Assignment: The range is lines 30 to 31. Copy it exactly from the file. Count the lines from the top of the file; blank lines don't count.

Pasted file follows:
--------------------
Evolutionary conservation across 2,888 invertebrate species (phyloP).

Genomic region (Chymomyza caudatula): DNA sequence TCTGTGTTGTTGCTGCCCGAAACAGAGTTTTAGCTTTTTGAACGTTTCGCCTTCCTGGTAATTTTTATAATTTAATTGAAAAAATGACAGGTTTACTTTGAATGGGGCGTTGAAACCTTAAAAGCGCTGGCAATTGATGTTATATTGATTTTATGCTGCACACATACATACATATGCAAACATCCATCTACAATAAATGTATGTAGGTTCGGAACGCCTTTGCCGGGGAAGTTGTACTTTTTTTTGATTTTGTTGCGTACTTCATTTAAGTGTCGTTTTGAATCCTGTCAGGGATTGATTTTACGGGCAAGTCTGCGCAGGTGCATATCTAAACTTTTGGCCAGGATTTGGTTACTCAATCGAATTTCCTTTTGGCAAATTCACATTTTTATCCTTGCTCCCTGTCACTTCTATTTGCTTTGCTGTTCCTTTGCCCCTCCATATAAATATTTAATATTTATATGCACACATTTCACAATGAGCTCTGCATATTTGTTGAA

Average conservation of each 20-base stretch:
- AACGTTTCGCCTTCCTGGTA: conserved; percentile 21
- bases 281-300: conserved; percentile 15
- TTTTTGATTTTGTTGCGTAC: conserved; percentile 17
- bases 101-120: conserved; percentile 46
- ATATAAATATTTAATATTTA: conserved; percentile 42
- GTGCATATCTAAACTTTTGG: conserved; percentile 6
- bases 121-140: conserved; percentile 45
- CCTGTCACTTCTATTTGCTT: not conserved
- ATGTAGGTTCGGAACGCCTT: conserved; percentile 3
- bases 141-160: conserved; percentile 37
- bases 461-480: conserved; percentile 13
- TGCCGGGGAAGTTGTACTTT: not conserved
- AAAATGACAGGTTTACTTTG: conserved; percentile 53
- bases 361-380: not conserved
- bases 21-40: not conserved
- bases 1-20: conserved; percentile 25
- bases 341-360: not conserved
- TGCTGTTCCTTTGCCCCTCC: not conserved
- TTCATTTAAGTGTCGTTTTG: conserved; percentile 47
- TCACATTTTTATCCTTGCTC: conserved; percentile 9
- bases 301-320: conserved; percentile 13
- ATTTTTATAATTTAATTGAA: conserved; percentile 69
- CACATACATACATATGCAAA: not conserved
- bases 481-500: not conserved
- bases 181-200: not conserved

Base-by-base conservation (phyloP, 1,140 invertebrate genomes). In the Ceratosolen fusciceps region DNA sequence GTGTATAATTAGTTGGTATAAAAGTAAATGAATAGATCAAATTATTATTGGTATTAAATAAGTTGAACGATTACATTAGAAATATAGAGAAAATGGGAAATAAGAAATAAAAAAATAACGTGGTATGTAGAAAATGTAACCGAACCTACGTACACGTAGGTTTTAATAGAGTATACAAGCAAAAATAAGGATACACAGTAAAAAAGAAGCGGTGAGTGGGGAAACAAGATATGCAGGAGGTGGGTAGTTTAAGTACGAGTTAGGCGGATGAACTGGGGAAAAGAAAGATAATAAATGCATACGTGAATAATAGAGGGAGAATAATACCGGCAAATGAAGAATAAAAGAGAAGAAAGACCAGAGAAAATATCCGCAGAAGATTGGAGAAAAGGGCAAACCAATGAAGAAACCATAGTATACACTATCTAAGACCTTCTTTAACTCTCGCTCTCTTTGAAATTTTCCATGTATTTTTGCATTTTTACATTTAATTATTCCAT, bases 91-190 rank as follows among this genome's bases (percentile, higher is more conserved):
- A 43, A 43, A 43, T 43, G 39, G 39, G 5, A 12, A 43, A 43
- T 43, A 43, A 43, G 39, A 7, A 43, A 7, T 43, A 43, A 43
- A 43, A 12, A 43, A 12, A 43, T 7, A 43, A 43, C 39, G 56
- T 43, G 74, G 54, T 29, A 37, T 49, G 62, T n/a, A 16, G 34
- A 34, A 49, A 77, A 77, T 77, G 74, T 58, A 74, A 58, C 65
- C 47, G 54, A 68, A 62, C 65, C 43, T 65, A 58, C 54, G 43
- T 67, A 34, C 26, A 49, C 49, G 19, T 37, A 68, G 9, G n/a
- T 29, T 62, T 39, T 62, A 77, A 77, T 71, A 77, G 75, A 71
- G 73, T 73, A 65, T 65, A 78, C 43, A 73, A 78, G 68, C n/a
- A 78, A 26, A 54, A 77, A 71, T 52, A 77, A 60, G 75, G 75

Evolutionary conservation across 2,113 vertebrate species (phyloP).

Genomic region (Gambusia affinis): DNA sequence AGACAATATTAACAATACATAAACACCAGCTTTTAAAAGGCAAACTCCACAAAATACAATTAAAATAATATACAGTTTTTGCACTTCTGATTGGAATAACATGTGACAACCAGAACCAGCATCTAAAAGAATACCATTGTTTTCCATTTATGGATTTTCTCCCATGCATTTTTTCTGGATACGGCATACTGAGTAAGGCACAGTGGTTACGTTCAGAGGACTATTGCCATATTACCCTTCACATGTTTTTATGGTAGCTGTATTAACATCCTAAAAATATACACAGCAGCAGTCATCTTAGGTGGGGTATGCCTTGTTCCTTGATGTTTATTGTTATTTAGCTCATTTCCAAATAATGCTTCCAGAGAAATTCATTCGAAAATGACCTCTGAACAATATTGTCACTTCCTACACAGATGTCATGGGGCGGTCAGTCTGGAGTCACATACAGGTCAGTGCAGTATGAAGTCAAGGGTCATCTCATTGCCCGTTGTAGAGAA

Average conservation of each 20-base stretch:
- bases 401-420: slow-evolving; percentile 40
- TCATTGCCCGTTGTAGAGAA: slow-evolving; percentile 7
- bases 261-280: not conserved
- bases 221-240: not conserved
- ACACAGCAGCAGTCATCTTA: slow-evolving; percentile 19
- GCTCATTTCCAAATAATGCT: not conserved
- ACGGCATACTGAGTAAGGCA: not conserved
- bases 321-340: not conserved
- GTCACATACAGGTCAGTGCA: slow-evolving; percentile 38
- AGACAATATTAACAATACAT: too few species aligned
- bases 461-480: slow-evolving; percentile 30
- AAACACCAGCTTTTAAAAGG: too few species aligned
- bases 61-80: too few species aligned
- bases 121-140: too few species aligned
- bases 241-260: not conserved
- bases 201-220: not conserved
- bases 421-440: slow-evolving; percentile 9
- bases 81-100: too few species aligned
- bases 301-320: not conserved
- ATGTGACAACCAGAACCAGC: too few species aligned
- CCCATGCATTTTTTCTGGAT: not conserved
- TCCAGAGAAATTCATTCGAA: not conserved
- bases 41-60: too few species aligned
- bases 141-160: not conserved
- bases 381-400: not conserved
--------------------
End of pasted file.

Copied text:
- A 43, A 43, A 43, T 43, G 39, G 39, G 5, A 12, A 43, A 43
- T 43, A 43, A 43, G 39, A 7, A 43, A 7, T 43, A 43, A 43